July 11, 2008,
J.G. asks from Ontario, CA on August 08, 2007
Help! My Husband and I Don't Agree W/ How to Raise Children!
My husband is the son of a independent baptist preacher, I on the otherhand, am Roman Catholic. When we started dating we realized dispite the differences we really pretty much agreed on most important matters. He doesn't like the Catholic faith and I have had VERY VERY MANY bad experiences with the protestant faith but we both want our children to go to church. We had talked about Methodist because it meets in the middle but I just can't bring myself to officially leave the Catholic church. What should we do? I know religion is a touchy subject but rather you're Protestant or Catholic please give me your opinion!
So What Happened?™
Thank you all for your advice. To answer some questions first, we were married in his parent's church due to the fact that his father is a preacher (which is the only reason why I agreed to be married there). I love the christian faith it's just that I have found along my way too many rules within churches that are ABSOLUTELY ridiculous (like in my inlaws church women must wear skirts and men pants, I refuse to wear a skirt bc I don't feel comfortable in them) I'm at church to be comfortable and love God not to be judged, we have attended a couple of different non-denominational churches but they too were a bit too loud for me. We both agree we want a church where people don't yell out, I can't focus when everyone is talking at once. Also, I love to read the bible but I also believe it is more man-made than God intended, some take it too literally. With that said I do not follow what my husband says just because he is a man, we MUST agree or no action will be taken this is not the 1800s afterall. More times than not we do things my way. I just found this subject as something we should agree upon. I love the traditional way of Catholics, the music, the blood and body of Christ (which is something Christ himself did, being the reason I find it so sacred). BUT! I love some of your ideas of Lutheran and Methodist. My husband and I discussed it further and we've agreed to go "church shopping" for a Methodist or Lutheran whichever we end up liking more, and we're going to go to mass once or twice a month just to give them options. I want my children to make their own choice but I want them to know what those choices are. THANK YOU SO MUCH! You really have opened our minds and hearts to this! I want to have four more children so it was very important to me to find a solution before I have more children. Thank you again. :)
S.N. answers from Los Angeles on August 10, 2007
My mom is a Catholic and my dad is an Atheist. The way they delt with it was to not raise us under one religion but to expose us to all types and for us to make the choice. We all made different choices.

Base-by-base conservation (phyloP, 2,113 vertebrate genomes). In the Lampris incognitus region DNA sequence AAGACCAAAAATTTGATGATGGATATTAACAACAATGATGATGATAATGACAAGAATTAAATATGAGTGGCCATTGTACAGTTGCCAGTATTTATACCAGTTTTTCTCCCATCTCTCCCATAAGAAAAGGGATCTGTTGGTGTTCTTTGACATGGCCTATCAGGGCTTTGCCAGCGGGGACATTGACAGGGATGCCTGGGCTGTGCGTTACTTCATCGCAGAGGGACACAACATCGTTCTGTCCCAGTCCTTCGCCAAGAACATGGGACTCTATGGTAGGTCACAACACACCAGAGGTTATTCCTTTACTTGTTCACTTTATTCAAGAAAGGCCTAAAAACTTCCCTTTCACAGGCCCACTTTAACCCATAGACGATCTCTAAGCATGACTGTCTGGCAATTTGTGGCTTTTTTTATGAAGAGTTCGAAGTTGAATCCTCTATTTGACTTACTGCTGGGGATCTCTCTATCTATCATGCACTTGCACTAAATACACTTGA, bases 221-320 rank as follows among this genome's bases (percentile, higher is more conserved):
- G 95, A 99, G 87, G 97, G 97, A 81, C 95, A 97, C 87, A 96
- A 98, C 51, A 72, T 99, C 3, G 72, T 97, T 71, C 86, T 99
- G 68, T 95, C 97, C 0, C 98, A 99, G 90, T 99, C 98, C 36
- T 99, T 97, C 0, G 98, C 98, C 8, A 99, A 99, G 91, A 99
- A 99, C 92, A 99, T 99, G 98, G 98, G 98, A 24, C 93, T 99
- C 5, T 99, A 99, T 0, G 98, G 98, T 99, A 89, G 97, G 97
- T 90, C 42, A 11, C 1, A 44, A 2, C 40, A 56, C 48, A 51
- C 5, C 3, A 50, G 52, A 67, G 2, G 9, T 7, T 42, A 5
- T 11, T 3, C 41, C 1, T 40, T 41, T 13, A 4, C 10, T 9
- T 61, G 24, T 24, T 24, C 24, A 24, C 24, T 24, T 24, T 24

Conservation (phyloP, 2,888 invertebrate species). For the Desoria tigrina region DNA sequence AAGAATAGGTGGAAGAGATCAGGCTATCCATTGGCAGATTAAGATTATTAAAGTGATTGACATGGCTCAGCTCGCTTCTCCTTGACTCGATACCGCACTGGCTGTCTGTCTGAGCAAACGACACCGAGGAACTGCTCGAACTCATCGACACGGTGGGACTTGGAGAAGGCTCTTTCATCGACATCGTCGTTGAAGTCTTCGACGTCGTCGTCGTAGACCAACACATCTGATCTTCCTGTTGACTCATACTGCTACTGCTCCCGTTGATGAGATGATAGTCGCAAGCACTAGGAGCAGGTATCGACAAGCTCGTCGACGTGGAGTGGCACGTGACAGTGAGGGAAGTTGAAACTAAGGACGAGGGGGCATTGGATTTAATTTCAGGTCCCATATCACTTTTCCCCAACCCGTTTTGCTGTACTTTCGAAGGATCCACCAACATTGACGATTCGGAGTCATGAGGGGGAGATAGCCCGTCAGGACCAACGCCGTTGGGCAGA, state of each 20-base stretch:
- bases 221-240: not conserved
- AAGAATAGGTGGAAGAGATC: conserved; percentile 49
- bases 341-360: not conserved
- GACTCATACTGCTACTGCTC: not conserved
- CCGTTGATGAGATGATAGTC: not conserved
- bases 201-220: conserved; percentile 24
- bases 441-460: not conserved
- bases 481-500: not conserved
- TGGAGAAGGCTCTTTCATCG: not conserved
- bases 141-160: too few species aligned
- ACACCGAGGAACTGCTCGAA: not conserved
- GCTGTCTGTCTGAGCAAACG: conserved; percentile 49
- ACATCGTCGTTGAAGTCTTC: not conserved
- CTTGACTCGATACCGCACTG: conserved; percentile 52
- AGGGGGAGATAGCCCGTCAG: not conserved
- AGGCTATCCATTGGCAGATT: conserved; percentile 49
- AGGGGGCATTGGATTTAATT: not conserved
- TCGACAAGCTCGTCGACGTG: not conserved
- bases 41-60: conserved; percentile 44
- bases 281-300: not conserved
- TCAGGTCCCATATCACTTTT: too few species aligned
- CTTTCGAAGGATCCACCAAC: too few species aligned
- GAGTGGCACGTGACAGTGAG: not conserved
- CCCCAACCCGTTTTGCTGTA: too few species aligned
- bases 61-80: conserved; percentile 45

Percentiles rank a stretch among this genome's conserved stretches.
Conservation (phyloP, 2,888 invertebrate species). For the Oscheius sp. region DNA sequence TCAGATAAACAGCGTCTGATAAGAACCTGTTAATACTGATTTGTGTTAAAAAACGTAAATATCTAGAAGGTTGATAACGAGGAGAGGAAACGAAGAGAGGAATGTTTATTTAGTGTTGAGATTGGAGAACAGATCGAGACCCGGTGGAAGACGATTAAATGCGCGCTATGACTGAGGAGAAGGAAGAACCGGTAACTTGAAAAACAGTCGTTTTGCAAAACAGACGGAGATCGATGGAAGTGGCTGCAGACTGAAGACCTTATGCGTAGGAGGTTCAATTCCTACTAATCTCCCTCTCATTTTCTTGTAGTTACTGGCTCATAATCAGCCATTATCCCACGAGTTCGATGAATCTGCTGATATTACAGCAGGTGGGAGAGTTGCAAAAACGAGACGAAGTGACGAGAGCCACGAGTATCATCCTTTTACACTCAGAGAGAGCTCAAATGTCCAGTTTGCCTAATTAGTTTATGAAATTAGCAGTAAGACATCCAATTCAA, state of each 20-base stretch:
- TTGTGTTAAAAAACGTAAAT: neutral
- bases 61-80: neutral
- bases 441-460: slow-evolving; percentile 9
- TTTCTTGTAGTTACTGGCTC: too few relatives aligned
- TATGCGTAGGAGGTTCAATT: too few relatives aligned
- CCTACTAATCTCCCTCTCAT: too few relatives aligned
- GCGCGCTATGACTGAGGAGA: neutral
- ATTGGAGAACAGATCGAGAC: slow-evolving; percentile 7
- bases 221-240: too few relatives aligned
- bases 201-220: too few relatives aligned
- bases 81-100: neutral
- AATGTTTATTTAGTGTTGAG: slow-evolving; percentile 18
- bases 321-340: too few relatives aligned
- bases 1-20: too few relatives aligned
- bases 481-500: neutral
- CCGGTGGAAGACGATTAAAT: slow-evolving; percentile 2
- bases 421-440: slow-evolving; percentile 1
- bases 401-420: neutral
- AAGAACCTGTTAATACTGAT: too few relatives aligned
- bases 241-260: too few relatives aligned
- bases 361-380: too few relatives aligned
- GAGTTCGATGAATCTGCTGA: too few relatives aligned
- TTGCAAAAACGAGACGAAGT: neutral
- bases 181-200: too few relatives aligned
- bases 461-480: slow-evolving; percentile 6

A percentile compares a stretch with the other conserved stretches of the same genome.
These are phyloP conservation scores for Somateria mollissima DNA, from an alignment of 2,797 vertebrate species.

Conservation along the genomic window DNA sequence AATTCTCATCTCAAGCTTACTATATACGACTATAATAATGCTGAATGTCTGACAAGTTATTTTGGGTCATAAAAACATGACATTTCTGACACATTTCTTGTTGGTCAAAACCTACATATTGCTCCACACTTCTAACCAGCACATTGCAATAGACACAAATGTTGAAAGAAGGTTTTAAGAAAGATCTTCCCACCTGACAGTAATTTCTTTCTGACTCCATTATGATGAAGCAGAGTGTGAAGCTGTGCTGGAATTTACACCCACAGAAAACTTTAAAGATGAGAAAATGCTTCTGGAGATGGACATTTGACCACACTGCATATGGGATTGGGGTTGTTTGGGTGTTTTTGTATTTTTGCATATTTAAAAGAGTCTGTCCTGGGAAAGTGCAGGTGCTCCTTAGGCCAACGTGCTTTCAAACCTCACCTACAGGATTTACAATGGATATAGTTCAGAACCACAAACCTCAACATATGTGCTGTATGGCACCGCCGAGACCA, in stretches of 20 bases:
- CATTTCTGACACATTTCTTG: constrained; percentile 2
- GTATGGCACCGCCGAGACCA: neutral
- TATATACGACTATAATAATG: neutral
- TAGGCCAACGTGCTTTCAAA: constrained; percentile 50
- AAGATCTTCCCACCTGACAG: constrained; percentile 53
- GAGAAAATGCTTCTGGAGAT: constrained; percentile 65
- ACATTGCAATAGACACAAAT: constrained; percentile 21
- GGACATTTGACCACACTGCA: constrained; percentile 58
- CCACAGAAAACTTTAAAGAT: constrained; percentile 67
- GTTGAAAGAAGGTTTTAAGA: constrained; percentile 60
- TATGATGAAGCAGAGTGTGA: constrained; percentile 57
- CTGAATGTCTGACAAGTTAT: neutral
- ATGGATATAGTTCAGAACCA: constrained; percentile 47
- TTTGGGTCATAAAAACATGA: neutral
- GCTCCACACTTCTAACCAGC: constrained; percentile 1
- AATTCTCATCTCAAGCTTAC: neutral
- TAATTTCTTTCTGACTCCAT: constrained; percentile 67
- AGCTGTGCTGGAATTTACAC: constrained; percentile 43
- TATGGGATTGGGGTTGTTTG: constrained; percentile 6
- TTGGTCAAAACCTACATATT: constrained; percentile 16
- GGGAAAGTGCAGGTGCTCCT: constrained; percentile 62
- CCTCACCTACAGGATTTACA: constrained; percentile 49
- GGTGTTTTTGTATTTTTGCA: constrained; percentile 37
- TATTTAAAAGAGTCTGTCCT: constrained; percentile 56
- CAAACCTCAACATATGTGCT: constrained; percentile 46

R.T. answers from Los Angeles on August 10, 2007
I am sorry this is so difficult for you. I agree with others saying that you should try to find a church you are both comfortable in. Having a united family is so much more important than which denomination you participate in.
I, personally, was raised in "non-denominational" churches which were very definitely anti-Catholic. My husband, on the other hand, was raised by a set of very faithful Catholic parents. When he and I first began our friendship, I was trying to "convert" him. What ended up happening was that he became stronger in his own faith. At the critical questioning times (high-school and college), I asked him questions that caused him to search for his own answers and brought him back to a closer relationship with God, as a Catholic. Not my intention, but for us, it worked out for the best.
After our marriage, we didn't attend church because we couldn't agree. I couldn't participate in the Eucharist at his, and he couldn't get past the "fake" feeling of mine. With the birth of our second child, however, we decided we needed to get back. At the same time, he was approached by a family friend who is a nun and was the Catechism Coordinator for the parish he grew up in. She told him, "God is calling you by name. You need to teach." I know it sounds a little hokey, but she was right. My husband needed to teach. He brought faith, stability, and answers as a man to children who frequently only ever saw women involved in their faith. They needed him, and he needed them. It was where he was supposed to be. I saw that and began to attend masses with him and our kids.
Shortly thereafter, I began taking adult catechism classes and had my Confirmation in 2003. My parents were not thrilled, but they couldn't argue with my reasoning. I saw that my husband was where he was supposed to be. As his wife, my place is at his side, supporting him and helping him raise our children to love God just as much. If he was supposed to be Catholic, if that was his calling, why would God want me to be anything else? I am NOT saying your husband should become Catholic, or that you should convert to whatever he believes. What I'm saying is that you need to find your FAMILY's place. This is just how I found mine. If you keep your mind and your heart open, I'm sure you will find the answer.
Good Luck and God Bless!
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N.N. answers from San Diego on August 10, 2007
WOW! You sound like my parents... back in the 60's! My parents realized long ago that it was not their faith that mattered, but the kids. If you both believe that your message is purposeful, then it does no harm to explain both & the differences. Let them decide, ultimately, in the end how faith will shape their decisions & lives.
If you spar over each others faith, more than likely your child will see how negative & uncomfortable it can make one feel & may have the adverse affect. Understanding & respecting differences allows them the opportunity to make decisions, teaches tolerance, & that love prevails over all - even faith.
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C.T. answers from San Diego on August 10, 2007